CAG Member: So the navigable waterway only has to be maintained while you’re cleaning up.
EPA: For our purposes, yes.
CAG Member: There are other agencies?
EPA: Yes, for example, the Coast Guard. The Canal depths are being returned to their original design navigational depths. Part of that is to make sure that boats don’t interfere with the cap.
CAG Member: EPA owns the Superfund decision until the cleanup is complete and then it’s turned over to the City. The ability to drive a boat or a barge is separate.
EPA: If they want to put in a fixed bridge, they are going to have to buy out the property owners above the bridge. This means they’ll have to condemn the rights of those property owners to have boat access, which will be very expensive.
CAG Member: The tank business could be delayed 2 to 8 years, which means you may have to re-dredge long after you finish. Would a fixed bridge allow that if that delay becomes necessary? What happens then?
EPA: We told DOT that we will comment on their plan – we have to meet with them. EPA is interested in the bridge as it impacts our work. If we deem maintenance dredging is required, we’ll discuss it with DOT and stretch the time frame for building the bridge.
CAG Member: Do you have the authority to influence that decision?
EPA: It depends on where we are – if it’s clearly affecting things, we’ll have our way. If there are other ways around it, we won’t be involved.
CAG Member: Will boats still be able to get there to do maintenance dredging?
EPA: We don’t know what maintenance dredging will look like then. It will be considered.
CAG Member: The contract you signed with DEP – does it stipulate that they will be fully responsible for any recontamination and for future dredging?
EPA: Yes, they have committed indirectly to any future dredging that may result. They’ve agreed in theory, but it’s not written in the agreement – it’s noted there but it’s not binding. It’s an understanding between managements.
CAG Member: A moveable bridge not only costs more but requires more maintenance, i.e., substantial ongoing costs. Regarding the resolution – I didn’t understand your reasoning behind the two points you said were impossible. In view of the fact that we anticipate higher sea levels, the issue is bulkheads, not sea gates. The bulkheads are for environmental purposes.
EPA: The answer has to be Canal-wide. The City has hired experts to look into the effects of flooding from sea-level rise. We are not designing with that in mind.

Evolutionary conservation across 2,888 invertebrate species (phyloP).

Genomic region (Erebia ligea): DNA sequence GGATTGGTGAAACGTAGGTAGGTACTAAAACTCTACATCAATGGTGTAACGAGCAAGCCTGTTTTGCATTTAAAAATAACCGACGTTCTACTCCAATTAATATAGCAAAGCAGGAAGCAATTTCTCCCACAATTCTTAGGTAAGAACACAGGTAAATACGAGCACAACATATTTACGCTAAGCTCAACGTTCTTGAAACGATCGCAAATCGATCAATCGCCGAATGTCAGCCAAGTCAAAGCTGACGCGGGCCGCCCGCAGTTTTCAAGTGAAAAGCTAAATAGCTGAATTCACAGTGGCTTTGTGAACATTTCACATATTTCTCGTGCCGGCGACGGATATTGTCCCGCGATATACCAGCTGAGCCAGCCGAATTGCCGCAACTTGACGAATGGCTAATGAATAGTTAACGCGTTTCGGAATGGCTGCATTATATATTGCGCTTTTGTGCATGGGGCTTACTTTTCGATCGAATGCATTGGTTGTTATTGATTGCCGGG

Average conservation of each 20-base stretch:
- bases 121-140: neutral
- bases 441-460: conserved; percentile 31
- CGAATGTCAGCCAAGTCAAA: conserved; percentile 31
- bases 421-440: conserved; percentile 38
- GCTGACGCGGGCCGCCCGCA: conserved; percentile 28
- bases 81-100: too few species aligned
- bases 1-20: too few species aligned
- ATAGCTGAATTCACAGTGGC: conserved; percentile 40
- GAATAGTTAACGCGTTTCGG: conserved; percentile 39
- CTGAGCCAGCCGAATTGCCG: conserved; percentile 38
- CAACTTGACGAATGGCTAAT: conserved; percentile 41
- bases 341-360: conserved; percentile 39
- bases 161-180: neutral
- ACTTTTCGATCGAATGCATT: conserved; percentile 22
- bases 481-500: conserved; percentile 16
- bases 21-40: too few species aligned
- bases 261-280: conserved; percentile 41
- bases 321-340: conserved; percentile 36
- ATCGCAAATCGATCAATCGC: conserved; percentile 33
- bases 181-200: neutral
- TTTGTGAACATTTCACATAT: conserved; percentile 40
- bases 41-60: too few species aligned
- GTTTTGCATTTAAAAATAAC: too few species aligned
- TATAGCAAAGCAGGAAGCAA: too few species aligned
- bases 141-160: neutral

CAG Member: So the bulkheads will be same height as the current Canal?
EPA: You cannot have both wetlands and bulkheads that cover the Canal.
CAG Member: The environmental aspect of this is having bulkheads that can support life, by affixing materials such as eco-concrete.
EPA: We hear that and respect it but first we have to take into consideration that we are providing a clean bottom and a shelf. We need to provide support, which is created by the type of bulkheads we are restoring.
CAG Member: The community would like to see something that looks a little bit alive.
EPA: We’re constructing the project to accomplish removal of hazardous waste. Incidental to that, there is habitat restoration but it is not a primary driver of the cleanup. We are not required to do it, but we are doing habitat restoration along the bottom. We’re doing what we can.
CAG Member: I am still concerned about this idea of not addressing sea-level rise or asking people who are committed to projects involved in this – I think it’s a grave mistake.
EPA: We’re doing groundwater monitoring – our model is informed by the output. Engineers will look into different opinions on sea-level rise. I directed my engineers to look into reasonable assessment. That information goes into our analysis. We’re not ignoring it but we’re not constructing walls for it. If it’s six feet you don’t want six-foot walls.
CAG Member: Is there a way of addressing this where bulkheads can accommodate sea-level rise if needed?
EPA: Every project has a scope and ours is to address contamination.
CAG Member: The Department of City Planning is beginning a neighborhood study for Gowanus which may address some of these land-use issues. That’s getting started on Thursday night.